The WM Company, the Edinburgh-based performance measurement consultancy owned by Deutsche Bank, confirmed today what everybody knew already: UK pension funds had another year of negative returns in 2002.
However, at minus 14.0 percent it is the worst annual return since 1974, and caps three years of negative returns which amount to -8.2 per cent on an annualised basis. This is the first time funds have gone south for three years in a row since WM began measuring performance in the mid 1970s. Short, medium and long term returns fell further in both nominal and real (net of inflation) terms.
“Negative investment returns have placed considerable pressure on pension fund finances,” says Eric Lambert, Head of WM Client Consultancy. “Asset values have been falling while liabilities continue to rise, not least due to low bond yields and improving life expectancy. This financial strain has been exacerbated by the accelerating maturity of funds and by regulatory, Minimum Funding Requirement (MFR) and accounting standards (FRS 17). As a result, a growing number of schemes have been closed to new entrants and, in some cases, are closing for future benefits to current members.”
WM adds that the negative investment returns have been driven mainly by weak equity markets around the globe – to which UK pension funds are heavily exposed. It says that defensive assets, such as bonds and property, have held up relatively well.
The UK equity return of a typical fund last year was -22.5%, broadly in line with the FTSE All Share. This follows two years of fund outperformance. A feature of the UK equity market was the high volatility. Few market sectors bucked the pervasive negative sentiment with Tobacco and Personal Care & Household notable exceptions, both giving a positive return of about 20%. While there was relatively modest difference in performance by size of stocks held, value style investing outperformed growth by a significant margin.
In aggregate, international equities returned about -24%, slightly worse than the UK. While the mature western markets performed very similarly (North America -30%, exacerbated by a weak US dollar which fell 10% against sterling; Continental Europe -26%, improved by a strong Euro, up 6% against sterling), the eastern markets fared rather better at about -18% for both Japan and Pacific ex Japan.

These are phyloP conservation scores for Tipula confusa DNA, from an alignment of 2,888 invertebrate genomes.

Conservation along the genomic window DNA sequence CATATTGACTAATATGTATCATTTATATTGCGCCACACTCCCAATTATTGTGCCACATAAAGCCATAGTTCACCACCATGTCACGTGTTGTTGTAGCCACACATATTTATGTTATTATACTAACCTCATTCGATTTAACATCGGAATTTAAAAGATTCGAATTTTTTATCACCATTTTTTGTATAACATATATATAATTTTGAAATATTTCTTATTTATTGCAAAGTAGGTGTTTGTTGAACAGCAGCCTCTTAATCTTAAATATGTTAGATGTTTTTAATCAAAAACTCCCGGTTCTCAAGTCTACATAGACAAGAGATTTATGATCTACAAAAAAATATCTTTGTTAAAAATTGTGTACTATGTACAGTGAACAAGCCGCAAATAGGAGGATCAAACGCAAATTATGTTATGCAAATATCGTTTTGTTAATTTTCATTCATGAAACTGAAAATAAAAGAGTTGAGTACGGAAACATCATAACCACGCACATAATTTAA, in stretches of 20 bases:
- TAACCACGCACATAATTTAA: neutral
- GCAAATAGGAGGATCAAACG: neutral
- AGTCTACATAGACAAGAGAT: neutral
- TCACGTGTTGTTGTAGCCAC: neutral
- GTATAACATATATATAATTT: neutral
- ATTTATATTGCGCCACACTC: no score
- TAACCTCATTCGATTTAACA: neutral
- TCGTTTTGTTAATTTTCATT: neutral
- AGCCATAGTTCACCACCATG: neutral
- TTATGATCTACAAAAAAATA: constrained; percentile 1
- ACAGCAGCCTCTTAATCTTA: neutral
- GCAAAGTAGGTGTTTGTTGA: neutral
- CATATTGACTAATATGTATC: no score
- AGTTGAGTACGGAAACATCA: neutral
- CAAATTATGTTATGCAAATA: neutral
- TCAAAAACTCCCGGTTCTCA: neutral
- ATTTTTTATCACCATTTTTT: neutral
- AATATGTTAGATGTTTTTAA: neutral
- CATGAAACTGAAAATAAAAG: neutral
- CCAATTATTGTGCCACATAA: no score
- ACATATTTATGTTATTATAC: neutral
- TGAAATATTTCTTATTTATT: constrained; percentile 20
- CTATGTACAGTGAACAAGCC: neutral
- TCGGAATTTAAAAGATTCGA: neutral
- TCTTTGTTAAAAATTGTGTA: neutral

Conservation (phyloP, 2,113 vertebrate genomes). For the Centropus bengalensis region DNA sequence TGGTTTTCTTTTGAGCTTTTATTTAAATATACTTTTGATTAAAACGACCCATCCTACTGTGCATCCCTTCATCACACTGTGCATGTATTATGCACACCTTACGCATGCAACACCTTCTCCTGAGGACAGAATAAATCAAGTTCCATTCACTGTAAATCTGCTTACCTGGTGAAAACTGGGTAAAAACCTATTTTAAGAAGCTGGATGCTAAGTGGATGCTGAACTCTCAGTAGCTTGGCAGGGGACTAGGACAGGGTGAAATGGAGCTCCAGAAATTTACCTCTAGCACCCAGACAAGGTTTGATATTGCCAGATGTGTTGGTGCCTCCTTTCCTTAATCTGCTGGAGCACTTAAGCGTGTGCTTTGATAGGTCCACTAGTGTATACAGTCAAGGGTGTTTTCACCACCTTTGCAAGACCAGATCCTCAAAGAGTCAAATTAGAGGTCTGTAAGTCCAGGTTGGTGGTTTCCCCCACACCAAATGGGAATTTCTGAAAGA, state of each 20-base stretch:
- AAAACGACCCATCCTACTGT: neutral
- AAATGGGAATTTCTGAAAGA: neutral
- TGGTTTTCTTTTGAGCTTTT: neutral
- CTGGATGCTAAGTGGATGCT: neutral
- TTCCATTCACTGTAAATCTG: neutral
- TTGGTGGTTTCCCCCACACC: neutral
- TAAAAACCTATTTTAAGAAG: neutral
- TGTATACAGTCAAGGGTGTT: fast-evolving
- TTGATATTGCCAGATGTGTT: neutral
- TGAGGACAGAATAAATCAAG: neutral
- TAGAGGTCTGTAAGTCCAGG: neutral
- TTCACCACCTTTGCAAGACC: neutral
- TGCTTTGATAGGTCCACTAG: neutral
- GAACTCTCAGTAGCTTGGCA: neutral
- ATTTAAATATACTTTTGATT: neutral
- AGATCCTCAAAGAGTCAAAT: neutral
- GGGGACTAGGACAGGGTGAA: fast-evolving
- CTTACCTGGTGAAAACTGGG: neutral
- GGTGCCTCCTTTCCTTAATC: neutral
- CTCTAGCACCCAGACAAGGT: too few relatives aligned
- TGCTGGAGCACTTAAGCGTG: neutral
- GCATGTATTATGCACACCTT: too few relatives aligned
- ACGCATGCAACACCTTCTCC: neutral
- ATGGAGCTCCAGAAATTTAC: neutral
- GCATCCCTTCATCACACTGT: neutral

Reflecting the increasing globalisation of investment markets, UK pension funds have been actively rebalancing their exposure between domestic (UK) and international equities. A typical fund’s split between UK and international equities has moved from 70:30% to nearer 60:40%. We believe this split to be heading for 50:50% in the next few years. In the short term such rebalancing will have had little effect on returns as the international regions which receive increased exposure are those of the US and Europe where returns are broadly similar to the UK.
Supported by a reasonable macro-economic backcloth: decent economic growth, low and stable inflation and interest rates either static or falling, bonds performed positively. Both UK gilts and corporate UK bonds returned about 9.7%, with overseas bonds just behind at 9.3%. During 2002 UK pension funds continued the disinvestment from overseas bonds which has been evident for the past three years. Index-linked bonds returned 8.5%.
Funds have been seeking greater diversity within bonds: investing in corporate bonds as an alternative to UK gilts and capitalising on the more attractive yields from international, rather than UK, index-linked bonds.
Property, which returned 8.9% over the year, again demonstrated its investment credentials in providing a high level of income and diversification to weak equity markets. This brings the three year annualised property return to almost 9% pa and makes property, at 11.0% pa, the leading major asset over 10 years.
The maturity of pension funds is evidenced by aggregate fund disinvestments as benefit outgoes exceeded the money coming into funds from the combination of (employer and employee) contributions and investment income. Large funds led further purchases of index-linked bonds to more closely match non-active member liabilities.
However, during 2002 there was net positive investment by funds in equities, with more invested internationally than was disinvested domestically. This is in sharp contrast to, for example, Insurance funds which actively reduced their equity commitment in favour of bonds to support solvency. Many UK pension funds are true long term equity investors and are prepared to accept the inherent volatility in such a strategy to secure additional long term return. The aggregate equity purchases came mainly from existing liquidity, built up during market uncertainty, and sales of bonds, especially overseas. Despite aggregate equity purchases during the past couple of years, relative market movements and the move to scheme-specific, liability-led benchmarks have reduced typical fund equity exposure from over 80% at its peak in the mid 90s to about 65% by the end of 2002. Within this average there is now greater dispersion.
While some sponsoring employers have lost faith in final salary pension schemes, there remains a strong belief that significant equity investment is appropriate – indeed is possibly a pre-requisite – in making final salary schemes affordable.